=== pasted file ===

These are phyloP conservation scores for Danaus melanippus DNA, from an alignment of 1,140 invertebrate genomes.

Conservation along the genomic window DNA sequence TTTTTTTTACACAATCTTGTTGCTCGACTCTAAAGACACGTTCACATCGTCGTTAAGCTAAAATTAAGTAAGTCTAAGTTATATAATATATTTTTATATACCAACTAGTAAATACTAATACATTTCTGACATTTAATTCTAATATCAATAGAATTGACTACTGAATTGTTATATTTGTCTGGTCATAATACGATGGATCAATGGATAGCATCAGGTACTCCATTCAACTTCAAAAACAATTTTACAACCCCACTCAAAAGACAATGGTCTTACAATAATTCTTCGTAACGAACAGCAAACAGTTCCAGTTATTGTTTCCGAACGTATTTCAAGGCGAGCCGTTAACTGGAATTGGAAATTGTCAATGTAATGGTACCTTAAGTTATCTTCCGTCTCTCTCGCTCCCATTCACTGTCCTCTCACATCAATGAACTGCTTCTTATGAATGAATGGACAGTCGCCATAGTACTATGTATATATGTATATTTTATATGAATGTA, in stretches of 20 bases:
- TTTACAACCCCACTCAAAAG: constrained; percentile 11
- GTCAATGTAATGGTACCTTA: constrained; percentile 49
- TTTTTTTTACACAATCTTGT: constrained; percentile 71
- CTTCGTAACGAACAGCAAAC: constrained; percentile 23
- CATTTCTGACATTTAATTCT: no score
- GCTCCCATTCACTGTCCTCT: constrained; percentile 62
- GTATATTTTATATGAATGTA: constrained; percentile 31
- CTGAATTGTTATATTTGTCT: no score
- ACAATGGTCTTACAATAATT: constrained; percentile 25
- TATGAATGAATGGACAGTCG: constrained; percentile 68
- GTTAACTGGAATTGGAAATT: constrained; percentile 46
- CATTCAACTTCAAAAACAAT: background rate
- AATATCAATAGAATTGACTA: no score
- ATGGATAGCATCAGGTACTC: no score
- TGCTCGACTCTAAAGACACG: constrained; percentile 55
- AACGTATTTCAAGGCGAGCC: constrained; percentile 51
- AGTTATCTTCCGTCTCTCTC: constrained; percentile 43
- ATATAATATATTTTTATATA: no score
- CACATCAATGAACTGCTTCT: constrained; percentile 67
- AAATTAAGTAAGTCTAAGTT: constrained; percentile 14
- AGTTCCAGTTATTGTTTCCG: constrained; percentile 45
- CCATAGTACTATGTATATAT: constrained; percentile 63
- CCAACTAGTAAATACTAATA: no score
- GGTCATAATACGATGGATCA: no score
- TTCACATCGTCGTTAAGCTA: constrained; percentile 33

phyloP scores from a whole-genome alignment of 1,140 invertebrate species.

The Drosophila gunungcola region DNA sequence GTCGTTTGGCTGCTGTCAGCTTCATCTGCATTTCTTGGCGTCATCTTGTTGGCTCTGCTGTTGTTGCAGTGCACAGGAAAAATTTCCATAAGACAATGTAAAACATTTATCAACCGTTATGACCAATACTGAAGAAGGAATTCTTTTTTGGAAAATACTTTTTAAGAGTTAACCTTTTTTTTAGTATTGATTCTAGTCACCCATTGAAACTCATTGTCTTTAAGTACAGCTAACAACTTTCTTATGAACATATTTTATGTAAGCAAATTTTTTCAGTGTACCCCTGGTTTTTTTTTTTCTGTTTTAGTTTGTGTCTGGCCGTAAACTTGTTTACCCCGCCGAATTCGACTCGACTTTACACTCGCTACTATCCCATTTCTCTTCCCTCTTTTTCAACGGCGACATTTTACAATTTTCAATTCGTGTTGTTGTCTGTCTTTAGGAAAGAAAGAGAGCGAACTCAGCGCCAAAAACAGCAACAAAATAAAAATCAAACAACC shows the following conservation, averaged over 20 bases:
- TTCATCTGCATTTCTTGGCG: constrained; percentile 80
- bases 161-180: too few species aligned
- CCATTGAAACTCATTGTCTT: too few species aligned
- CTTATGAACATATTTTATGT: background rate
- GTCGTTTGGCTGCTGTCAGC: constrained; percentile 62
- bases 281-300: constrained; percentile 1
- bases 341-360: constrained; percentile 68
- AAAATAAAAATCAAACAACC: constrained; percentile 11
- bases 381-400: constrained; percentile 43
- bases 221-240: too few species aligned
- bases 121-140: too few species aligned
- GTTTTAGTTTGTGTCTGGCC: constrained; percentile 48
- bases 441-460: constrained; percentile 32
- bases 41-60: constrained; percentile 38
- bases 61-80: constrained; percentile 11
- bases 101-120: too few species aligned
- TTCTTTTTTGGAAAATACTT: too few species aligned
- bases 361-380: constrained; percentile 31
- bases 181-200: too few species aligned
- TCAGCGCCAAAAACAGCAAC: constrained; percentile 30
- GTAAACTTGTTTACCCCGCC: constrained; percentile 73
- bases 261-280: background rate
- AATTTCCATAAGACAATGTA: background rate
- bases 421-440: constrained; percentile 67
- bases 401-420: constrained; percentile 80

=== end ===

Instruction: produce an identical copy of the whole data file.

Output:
These are phyloP conservation scores for Danaus melanippus DNA, from an alignment of 1,140 invertebrate genomes.

Conservation along the genomic window DNA sequence TTTTTTTTACACAATCTTGTTGCTCGACTCTAAAGACACGTTCACATCGTCGTTAAGCTAAAATTAAGTAAGTCTAAGTTATATAATATATTTTTATATACCAACTAGTAAATACTAATACATTTCTGACATTTAATTCTAATATCAATAGAATTGACTACTGAATTGTTATATTTGTCTGGTCATAATACGATGGATCAATGGATAGCATCAGGTACTCCATTCAACTTCAAAAACAATTTTACAACCCCACTCAAAAGACAATGGTCTTACAATAATTCTTCGTAACGAACAGCAAACAGTTCCAGTTATTGTTTCCGAACGTATTTCAAGGCGAGCCGTTAACTGGAATTGGAAATTGTCAATGTAATGGTACCTTAAGTTATCTTCCGTCTCTCTCGCTCCCATTCACTGTCCTCTCACATCAATGAACTGCTTCTTATGAATGAATGGACAGTCGCCATAGTACTATGTATATATGTATATTTTATATGAATGTA, in stretches of 20 bases:
- TTTACAACCCCACTCAAAAG: constrained; percentile 11
- GTCAATGTAATGGTACCTTA: constrained; percentile 49
- TTTTTTTTACACAATCTTGT: constrained; percentile 71
- CTTCGTAACGAACAGCAAAC: constrained; percentile 23
- CATTTCTGACATTTAATTCT: no score
- GCTCCCATTCACTGTCCTCT: constrained; percentile 62
- GTATATTTTATATGAATGTA: constrained; percentile 31
- CTGAATTGTTATATTTGTCT: no score
- ACAATGGTCTTACAATAATT: constrained; percentile 25
- TATGAATGAATGGACAGTCG: constrained; percentile 68
- GTTAACTGGAATTGGAAATT: constrained; percentile 46
- CATTCAACTTCAAAAACAAT: background rate
- AATATCAATAGAATTGACTA: no score
- ATGGATAGCATCAGGTACTC: no score
- TGCTCGACTCTAAAGACACG: constrained; percentile 55
- AACGTATTTCAAGGCGAGCC: constrained; percentile 51
- AGTTATCTTCCGTCTCTCTC: constrained; percentile 43
- ATATAATATATTTTTATATA: no score
- CACATCAATGAACTGCTTCT: constrained; percentile 67
- AAATTAAGTAAGTCTAAGTT: constrained; percentile 14
- AGTTCCAGTTATTGTTTCCG: constrained; percentile 45
- CCATAGTACTATGTATATAT: constrained; percentile 63
- CCAACTAGTAAATACTAATA: no score
- GGTCATAATACGATGGATCA: no score
- TTCACATCGTCGTTAAGCTA: constrained; percentile 33

phyloP scores from a whole-genome alignment of 1,140 invertebrate species.

The Drosophila gunungcola region DNA sequence GTCGTTTGGCTGCTGTCAGCTTCATCTGCATTTCTTGGCGTCATCTTGTTGGCTCTGCTGTTGTTGCAGTGCACAGGAAAAATTTCCATAAGACAATGTAAAACATTTATCAACCGTTATGACCAATACTGAAGAAGGAATTCTTTTTTGGAAAATACTTTTTAAGAGTTAACCTTTTTTTTAGTATTGATTCTAGTCACCCATTGAAACTCATTGTCTTTAAGTACAGCTAACAACTTTCTTATGAACATATTTTATGTAAGCAAATTTTTTCAGTGTACCCCTGGTTTTTTTTTTTCTGTTTTAGTTTGTGTCTGGCCGTAAACTTGTTTACCCCGCCGAATTCGACTCGACTTTACACTCGCTACTATCCCATTTCTCTTCCCTCTTTTTCAACGGCGACATTTTACAATTTTCAATTCGTGTTGTTGTCTGTCTTTAGGAAAGAAAGAGAGCGAACTCAGCGCCAAAAACAGCAACAAAATAAAAATCAAACAACC shows the following conservation, averaged over 20 bases:
- TTCATCTGCATTTCTTGGCG: constrained; percentile 80
- bases 161-180: too few species aligned
- CCATTGAAACTCATTGTCTT: too few species aligned
- CTTATGAACATATTTTATGT: background rate
- GTCGTTTGGCTGCTGTCAGC: constrained; percentile 62
- bases 281-300: constrained; percentile 1
- bases 341-360: constrained; percentile 68
- AAAATAAAAATCAAACAACC: constrained; percentile 11
- bases 381-400: constrained; percentile 43
- bases 221-240: too few species aligned
- bases 121-140: too few species aligned
- GTTTTAGTTTGTGTCTGGCC: constrained; percentile 48
- bases 441-460: constrained; percentile 32
- bases 41-60: constrained; percentile 38
- bases 61-80: constrained; percentile 11
- bases 101-120: too few species aligned
- TTCTTTTTTGGAAAATACTT: too few species aligned
- bases 361-380: constrained; percentile 31
- bases 181-200: too few species aligned
- TCAGCGCCAAAAACAGCAAC: constrained; percentile 30
- GTAAACTTGTTTACCCCGCC: constrained; percentile 73
- bases 261-280: background rate
- AATTTCCATAAGACAATGTA: background rate
- bases 421-440: constrained; percentile 67
- bases 401-420: constrained; percentile 80